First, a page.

You think there’s Silent Linguistic Material, but I don’t: Neg Raising meets Ellipsis
The first part of this talk will set the stage with material that some but hopefully not all of the LingLangLunchers have heard. This background part is my ‘take’ on the existence of so-called Silent Linguistic Material (SLM) in so-called ‘ellipsis’ constructions (the relevant one here is VP Ellipsis). The issue of whether or not there is “SLM” is illustrated by the following question: since the sentence in (1a) can easily be understood as (1b) (and, without additional context, this is pretty much the only interpretation, is (1a) actually at some level the same as (1), where ski that course in 4 minutes is deleted or silenced?
(a) Bode can ski that course in 4 minutes, and Lindsay can too.
(b) Bode can ski that course in 4 minutes and Linday can ski that course in 4 minutes too.
There is a wealth of literature going back decades arguing that this is so, and within the SLM approach there are two main competing hypotheses: (a) that ski that course in 4 minutes in (a) is silenced on the basis of formal identity with the VP in the first conjunct, or (b) that it is silenced on the basis of semantic identity with (the meaning of) the first VP. I begin this talk with reasons to doubt the conventional wisdom (in either of its incarnations); there is particularly strong evidence against the formal identity view. I will also (depending on the time) answer some of the traditional arguments for the SLM view, particularly a couple based on how (b) is understood (which is a very old argument) and on new arguments based on processing considerations.
I then turn to new material here (tentative and in progress) centering on the interaction of Neg Raising and VP Ellipsis. Neg Raising is the phenomenon by which (2a) is easily understood as (2b) where the not is in the lower clause:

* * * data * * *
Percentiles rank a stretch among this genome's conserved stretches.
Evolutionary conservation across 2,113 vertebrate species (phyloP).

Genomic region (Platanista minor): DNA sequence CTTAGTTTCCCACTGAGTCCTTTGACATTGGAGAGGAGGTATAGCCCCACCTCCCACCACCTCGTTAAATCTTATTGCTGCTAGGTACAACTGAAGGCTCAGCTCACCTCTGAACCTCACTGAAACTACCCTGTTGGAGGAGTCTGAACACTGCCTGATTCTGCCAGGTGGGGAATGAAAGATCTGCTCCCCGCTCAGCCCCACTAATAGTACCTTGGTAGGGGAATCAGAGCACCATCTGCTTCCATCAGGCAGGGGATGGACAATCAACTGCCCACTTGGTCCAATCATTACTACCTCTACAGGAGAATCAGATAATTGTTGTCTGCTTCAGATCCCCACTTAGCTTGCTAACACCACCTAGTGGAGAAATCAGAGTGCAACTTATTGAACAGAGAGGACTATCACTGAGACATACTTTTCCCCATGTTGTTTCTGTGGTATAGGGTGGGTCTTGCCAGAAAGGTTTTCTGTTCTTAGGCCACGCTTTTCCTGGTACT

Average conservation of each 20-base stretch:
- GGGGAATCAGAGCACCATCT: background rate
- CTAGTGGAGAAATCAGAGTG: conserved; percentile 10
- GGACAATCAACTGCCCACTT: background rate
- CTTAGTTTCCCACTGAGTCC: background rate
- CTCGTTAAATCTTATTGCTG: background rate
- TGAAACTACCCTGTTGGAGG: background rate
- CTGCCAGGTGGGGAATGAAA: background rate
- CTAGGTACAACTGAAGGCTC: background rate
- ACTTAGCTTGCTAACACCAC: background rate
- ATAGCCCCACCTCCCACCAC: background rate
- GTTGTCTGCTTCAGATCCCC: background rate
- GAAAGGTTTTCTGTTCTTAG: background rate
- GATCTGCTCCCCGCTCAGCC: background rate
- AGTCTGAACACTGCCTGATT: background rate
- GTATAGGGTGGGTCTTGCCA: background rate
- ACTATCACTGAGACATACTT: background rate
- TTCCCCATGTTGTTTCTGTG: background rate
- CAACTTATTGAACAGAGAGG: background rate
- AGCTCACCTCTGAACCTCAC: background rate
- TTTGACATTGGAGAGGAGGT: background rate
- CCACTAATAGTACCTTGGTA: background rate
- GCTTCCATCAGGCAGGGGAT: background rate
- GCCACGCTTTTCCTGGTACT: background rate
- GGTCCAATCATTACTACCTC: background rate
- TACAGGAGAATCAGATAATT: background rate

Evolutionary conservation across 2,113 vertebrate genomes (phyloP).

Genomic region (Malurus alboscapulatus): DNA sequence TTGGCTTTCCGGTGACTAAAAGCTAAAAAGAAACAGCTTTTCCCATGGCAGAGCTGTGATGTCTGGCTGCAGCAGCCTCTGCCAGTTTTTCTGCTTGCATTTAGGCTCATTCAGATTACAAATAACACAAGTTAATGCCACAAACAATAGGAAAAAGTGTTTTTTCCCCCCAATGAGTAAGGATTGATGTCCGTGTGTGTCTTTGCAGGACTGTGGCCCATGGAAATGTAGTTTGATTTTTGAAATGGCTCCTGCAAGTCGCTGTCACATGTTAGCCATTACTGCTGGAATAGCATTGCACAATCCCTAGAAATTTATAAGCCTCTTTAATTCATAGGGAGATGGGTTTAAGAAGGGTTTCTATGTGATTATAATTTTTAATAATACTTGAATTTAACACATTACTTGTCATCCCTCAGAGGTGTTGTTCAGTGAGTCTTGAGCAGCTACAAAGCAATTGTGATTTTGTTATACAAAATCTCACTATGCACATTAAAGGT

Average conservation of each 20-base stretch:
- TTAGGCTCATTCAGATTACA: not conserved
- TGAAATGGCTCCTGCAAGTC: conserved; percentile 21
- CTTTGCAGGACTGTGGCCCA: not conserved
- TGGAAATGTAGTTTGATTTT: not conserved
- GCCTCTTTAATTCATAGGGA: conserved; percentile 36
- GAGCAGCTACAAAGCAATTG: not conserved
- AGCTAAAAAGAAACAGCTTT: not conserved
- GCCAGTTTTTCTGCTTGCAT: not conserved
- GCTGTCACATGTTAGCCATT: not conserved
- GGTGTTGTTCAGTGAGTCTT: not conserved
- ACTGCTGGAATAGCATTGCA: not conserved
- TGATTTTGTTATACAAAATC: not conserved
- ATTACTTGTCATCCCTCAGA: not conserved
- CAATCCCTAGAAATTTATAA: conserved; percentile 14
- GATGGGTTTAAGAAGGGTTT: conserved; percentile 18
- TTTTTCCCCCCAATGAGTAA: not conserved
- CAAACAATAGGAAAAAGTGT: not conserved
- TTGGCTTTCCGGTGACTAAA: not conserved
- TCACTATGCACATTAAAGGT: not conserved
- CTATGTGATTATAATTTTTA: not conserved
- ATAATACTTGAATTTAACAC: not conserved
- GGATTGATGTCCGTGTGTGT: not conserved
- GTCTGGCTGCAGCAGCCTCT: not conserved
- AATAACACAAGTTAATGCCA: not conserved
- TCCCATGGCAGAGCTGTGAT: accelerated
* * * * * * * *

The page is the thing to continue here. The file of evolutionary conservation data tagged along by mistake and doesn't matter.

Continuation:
(a) Bernie doesn’t think we should be talking about the e-mails.
(b) Bernie thinks we shouldn’t be talking about the e-mails.
One view is that there is a syntactic process moving a negation from lower to higher clause. The alternative view is that the negation in (2) semantically is in the higher clause, and there is a pragmatic strengthening. I will be concerned with cases like (3) (and more elaborated versions):
- Bernie doesn’t think we should be talking about the e-mails, and neither does Hillary.
The full argument requires more elaborated examples, but the bottom line will be that if there is syntactic Neg Raising, then the conditions for SLM must be formal identity. But there is good reason to reject that view. And so, turning this around: assuming there is no SLM (especially no SLM sanctioned by formal identity) then there cannot be Neg Raising, and some version of the pragmatic strengthening story must be correct.
NOTE: This is in preparation for an upcoming talk at a workshop honoring Laurence Horn; he has done extensive work on Neg Raising, arguing against the syntactic solution.